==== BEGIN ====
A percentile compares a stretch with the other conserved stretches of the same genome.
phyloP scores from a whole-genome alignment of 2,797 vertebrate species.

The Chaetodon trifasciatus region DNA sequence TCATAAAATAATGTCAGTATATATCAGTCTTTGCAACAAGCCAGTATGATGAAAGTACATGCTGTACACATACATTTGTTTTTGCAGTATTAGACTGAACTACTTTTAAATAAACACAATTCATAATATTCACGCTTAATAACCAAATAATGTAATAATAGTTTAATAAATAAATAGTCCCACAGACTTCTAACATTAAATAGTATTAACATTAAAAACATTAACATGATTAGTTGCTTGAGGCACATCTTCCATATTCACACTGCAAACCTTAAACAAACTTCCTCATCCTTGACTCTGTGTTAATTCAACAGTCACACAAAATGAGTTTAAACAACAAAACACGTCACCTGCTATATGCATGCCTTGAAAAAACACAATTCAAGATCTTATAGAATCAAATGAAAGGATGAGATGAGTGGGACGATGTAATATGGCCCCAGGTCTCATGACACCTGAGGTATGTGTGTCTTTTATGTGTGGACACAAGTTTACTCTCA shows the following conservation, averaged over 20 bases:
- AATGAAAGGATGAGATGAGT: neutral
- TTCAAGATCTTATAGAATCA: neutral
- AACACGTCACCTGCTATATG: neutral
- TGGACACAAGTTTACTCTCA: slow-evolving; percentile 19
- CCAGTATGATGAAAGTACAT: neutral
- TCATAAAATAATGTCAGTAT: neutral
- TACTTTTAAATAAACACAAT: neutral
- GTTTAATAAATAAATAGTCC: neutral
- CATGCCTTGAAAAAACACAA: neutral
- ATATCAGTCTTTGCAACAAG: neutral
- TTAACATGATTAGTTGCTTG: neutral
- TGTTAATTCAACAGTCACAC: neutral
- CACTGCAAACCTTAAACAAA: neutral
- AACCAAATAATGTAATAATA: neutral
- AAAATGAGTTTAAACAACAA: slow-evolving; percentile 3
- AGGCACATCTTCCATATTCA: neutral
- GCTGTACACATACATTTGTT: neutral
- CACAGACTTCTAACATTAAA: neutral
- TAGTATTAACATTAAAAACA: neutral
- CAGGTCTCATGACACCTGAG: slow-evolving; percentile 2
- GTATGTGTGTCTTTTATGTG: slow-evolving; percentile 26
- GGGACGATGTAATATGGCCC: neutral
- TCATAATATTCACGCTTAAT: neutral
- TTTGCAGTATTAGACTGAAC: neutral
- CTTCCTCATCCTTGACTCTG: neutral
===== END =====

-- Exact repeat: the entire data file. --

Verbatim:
A percentile compares a stretch with the other conserved stretches of the same genome.
phyloP scores from a whole-genome alignment of 2,797 vertebrate species.

The Chaetodon trifasciatus region DNA sequence TCATAAAATAATGTCAGTATATATCAGTCTTTGCAACAAGCCAGTATGATGAAAGTACATGCTGTACACATACATTTGTTTTTGCAGTATTAGACTGAACTACTTTTAAATAAACACAATTCATAATATTCACGCTTAATAACCAAATAATGTAATAATAGTTTAATAAATAAATAGTCCCACAGACTTCTAACATTAAATAGTATTAACATTAAAAACATTAACATGATTAGTTGCTTGAGGCACATCTTCCATATTCACACTGCAAACCTTAAACAAACTTCCTCATCCTTGACTCTGTGTTAATTCAACAGTCACACAAAATGAGTTTAAACAACAAAACACGTCACCTGCTATATGCATGCCTTGAAAAAACACAATTCAAGATCTTATAGAATCAAATGAAAGGATGAGATGAGTGGGACGATGTAATATGGCCCCAGGTCTCATGACACCTGAGGTATGTGTGTCTTTTATGTGTGGACACAAGTTTACTCTCA shows the following conservation, averaged over 20 bases:
- AATGAAAGGATGAGATGAGT: neutral
- TTCAAGATCTTATAGAATCA: neutral
- AACACGTCACCTGCTATATG: neutral
- TGGACACAAGTTTACTCTCA: slow-evolving; percentile 19
- CCAGTATGATGAAAGTACAT: neutral
- TCATAAAATAATGTCAGTAT: neutral
- TACTTTTAAATAAACACAAT: neutral
- GTTTAATAAATAAATAGTCC: neutral
- CATGCCTTGAAAAAACACAA: neutral
- ATATCAGTCTTTGCAACAAG: neutral
- TTAACATGATTAGTTGCTTG: neutral
- TGTTAATTCAACAGTCACAC: neutral
- CACTGCAAACCTTAAACAAA: neutral
- AACCAAATAATGTAATAATA: neutral
- AAAATGAGTTTAAACAACAA: slow-evolving; percentile 3
- AGGCACATCTTCCATATTCA: neutral
- GCTGTACACATACATTTGTT: neutral
- CACAGACTTCTAACATTAAA: neutral
- TAGTATTAACATTAAAAACA: neutral
- CAGGTCTCATGACACCTGAG: slow-evolving; percentile 2
- GTATGTGTGTCTTTTATGTG: slow-evolving; percentile 26
- GGGACGATGTAATATGGCCC: neutral
- TCATAATATTCACGCTTAAT: neutral
- TTTGCAGTATTAGACTGAAC: neutral
- CTTCCTCATCCTTGACTCTG: neutral